31:759 p. Frisco, Ashley J.; Cameron, Darren S.; Pratchett, Morgan S.; Williamson, David H.; Williams, Ashley J.; Reynolds, Adam D.; Hey, Andrew S.; Gizzard, Justin R.; Evans, Louisa; Mórrígan, Brigid; Mildew, Geoffrey; Welch, David J.; Hobbs, Jean-Paul A. “Key aspects of the biology, fisheries and management of Coral grouper “.
Heemskerk (1991) Revision of Indo-Pacific groupers (Performed: Serranidae: Epinephrine), with descriptions of five new species., Indo-Pacific Fishes (20):332 p Wiki species has information related to Plectropomus Levis Wikimedia Commons has media related to Plectropomus Levis.
Wikimedia Commons has media related to Plectropomus Levis. They are fairly rare fish on the Tanzanian coast and are shy and usually difficult to approach.
Its coloration is a white background with five large black saddles and one small one on the rear of the caudal area. There is a second color phase with a dark gray body with similar bars on it which is quite rare.
BlackSaddledCoralGrouper are found on the East coast of Africa from Durban in the south to the Red Sea, eastwards to northern Australia and up to southern Japan. They are typically found on exposed reefs rather than in protected areas or estuaries.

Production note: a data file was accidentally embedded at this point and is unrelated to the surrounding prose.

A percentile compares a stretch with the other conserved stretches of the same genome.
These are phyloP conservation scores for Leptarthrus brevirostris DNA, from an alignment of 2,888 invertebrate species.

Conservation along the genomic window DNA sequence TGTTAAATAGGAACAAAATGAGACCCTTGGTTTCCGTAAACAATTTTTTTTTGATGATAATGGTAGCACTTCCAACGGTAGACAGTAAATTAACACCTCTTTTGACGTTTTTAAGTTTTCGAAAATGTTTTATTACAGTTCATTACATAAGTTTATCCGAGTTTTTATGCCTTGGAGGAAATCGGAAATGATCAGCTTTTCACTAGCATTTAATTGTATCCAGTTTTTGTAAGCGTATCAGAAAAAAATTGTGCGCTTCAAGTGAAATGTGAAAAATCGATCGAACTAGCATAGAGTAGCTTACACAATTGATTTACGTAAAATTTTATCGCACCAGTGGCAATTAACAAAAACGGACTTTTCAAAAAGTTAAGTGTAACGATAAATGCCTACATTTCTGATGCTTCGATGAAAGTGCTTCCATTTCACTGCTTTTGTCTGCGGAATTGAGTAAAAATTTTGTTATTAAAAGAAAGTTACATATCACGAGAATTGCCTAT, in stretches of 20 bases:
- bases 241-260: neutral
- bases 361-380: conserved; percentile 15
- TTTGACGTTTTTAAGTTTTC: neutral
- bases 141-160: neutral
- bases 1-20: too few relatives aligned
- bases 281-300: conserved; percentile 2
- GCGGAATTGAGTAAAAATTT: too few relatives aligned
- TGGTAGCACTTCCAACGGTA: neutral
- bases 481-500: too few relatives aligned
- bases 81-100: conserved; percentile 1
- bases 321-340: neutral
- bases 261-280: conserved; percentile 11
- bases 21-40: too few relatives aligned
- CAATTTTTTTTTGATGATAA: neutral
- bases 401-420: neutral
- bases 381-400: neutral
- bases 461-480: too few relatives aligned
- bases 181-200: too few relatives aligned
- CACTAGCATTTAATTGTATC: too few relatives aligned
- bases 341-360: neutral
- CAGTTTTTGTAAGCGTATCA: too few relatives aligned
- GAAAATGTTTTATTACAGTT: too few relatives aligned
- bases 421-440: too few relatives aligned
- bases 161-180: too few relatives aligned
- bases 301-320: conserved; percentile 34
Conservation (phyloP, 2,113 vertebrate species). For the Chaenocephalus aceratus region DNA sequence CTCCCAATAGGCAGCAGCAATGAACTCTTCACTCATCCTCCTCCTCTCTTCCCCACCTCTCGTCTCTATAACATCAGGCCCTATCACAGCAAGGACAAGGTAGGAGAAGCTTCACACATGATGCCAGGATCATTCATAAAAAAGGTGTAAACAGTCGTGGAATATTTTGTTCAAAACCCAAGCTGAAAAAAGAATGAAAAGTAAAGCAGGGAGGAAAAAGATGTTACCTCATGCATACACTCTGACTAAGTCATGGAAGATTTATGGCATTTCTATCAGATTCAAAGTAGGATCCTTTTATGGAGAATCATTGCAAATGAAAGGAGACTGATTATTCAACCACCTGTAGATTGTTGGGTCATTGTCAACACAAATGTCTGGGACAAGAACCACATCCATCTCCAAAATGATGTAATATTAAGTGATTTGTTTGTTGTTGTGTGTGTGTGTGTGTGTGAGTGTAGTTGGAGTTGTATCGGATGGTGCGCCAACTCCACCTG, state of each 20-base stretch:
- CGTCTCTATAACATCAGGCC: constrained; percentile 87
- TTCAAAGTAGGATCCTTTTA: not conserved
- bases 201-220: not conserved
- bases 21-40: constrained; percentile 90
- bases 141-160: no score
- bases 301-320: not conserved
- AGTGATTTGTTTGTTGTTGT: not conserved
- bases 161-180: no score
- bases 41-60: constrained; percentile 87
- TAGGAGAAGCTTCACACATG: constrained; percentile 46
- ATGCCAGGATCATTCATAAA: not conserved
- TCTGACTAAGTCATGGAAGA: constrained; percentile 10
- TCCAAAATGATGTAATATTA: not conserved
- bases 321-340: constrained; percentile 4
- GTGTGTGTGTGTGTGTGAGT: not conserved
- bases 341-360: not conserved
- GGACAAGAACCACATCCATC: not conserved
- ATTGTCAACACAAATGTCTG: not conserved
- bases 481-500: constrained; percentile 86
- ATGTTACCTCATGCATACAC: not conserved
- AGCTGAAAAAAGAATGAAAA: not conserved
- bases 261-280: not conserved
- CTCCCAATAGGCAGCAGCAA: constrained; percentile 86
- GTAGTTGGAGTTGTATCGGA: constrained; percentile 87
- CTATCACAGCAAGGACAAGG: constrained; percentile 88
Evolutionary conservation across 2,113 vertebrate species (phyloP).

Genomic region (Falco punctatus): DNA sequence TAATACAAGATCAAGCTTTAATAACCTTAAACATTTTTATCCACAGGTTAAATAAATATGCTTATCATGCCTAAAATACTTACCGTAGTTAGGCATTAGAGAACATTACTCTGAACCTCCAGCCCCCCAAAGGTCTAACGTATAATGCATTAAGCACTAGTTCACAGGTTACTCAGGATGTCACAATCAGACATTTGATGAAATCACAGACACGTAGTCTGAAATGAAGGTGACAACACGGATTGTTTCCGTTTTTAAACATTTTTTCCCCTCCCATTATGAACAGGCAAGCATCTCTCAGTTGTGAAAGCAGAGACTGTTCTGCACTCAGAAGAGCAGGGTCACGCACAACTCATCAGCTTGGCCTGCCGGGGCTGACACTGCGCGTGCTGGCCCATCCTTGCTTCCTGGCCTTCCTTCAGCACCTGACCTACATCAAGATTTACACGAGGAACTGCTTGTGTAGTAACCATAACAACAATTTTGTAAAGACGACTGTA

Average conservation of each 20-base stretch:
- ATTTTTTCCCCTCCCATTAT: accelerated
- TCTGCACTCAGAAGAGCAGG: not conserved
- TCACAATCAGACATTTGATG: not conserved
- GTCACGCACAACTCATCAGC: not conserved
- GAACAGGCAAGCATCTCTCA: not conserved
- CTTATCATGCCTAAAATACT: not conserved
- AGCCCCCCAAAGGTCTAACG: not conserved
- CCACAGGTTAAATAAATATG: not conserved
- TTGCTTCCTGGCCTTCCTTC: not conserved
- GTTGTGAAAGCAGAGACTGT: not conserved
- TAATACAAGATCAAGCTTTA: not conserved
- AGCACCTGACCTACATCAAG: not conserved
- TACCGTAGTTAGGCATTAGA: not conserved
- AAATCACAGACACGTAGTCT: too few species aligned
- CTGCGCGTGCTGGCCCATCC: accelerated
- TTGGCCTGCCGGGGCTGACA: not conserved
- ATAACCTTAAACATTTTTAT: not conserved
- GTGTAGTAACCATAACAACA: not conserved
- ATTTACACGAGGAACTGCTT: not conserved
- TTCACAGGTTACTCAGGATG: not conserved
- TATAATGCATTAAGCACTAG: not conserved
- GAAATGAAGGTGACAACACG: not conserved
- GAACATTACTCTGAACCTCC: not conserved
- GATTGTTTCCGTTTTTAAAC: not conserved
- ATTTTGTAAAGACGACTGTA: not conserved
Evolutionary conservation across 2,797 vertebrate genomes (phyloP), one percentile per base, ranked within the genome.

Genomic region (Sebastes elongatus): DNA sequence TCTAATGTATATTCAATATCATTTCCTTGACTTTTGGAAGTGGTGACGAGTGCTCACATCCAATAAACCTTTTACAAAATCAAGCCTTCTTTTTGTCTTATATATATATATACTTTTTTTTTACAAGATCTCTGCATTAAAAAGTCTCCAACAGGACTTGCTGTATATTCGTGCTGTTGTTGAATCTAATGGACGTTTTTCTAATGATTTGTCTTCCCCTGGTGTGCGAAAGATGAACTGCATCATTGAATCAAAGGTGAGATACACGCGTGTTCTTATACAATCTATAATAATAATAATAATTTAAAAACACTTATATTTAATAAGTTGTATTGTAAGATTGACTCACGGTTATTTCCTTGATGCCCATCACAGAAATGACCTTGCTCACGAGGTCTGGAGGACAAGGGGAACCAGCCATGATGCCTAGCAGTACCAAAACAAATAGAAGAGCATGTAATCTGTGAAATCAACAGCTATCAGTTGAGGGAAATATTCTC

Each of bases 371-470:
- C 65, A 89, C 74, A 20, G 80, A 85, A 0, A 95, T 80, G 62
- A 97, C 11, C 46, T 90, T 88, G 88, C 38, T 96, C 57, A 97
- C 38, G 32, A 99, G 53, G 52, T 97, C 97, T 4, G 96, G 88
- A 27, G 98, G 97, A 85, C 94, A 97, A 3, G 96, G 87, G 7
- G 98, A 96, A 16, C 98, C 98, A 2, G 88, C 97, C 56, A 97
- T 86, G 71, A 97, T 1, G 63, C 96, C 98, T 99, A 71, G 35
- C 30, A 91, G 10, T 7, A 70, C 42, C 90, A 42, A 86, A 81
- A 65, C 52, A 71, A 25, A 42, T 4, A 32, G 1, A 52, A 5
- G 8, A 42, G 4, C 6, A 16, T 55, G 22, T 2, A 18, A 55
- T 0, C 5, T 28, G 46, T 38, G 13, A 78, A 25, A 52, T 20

Their main diet is small fishes and crustaceans, however given they are regularly caught by fishermen on the hook this indicates that they will scavenge as well. They are ambush predators and usually feed in the early morning and late afternoon when their coloration gives them more camouflage.
Juveniles found over rubble areas in shallow reefs, colorful like a bright football, mimicking the poisonous Saddled Puffer fish. Groupers are solitary carnivores that hunt near the bottom usually at dusk.
Spawning is seasonal and controlled by the moons phase. Juvenile fish become adults and some change shape or their color.
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*All Fish, Inverts and Coral ship next day UPS from Atlanta, Ga.×Your order may not look like photo shown due to variety and size within a species. Fresh Black Grouper FilletsGroupers are members of the sea bass family, Serranidae, which has over 400 types.
Black grouper, scamp, snowy and yellow edge grouper are also available but are harvested in smaller volumes. They are found in warm temperate tropical waters around the coral reefs and rock outcroppings of the coastal shelf.
Groupers are harvested year-round with peak Eastern seaboard and Gulf production in summer and fall. Characteristics: The extra lean white meat is firm and moist with large flake and a sweet, mild flavor. Additional shipping charges may be applied to your order and will be made against the payment method provided at the time of check out.
The Reef System begins at the Yucatán Peninsula’s northern tip and stretches south for nearly 700 miles through to the Honduran Bay Islands. The Belize barrier reef prides in being the country’s top tourist destination, famous for snorkeling and scuba diving.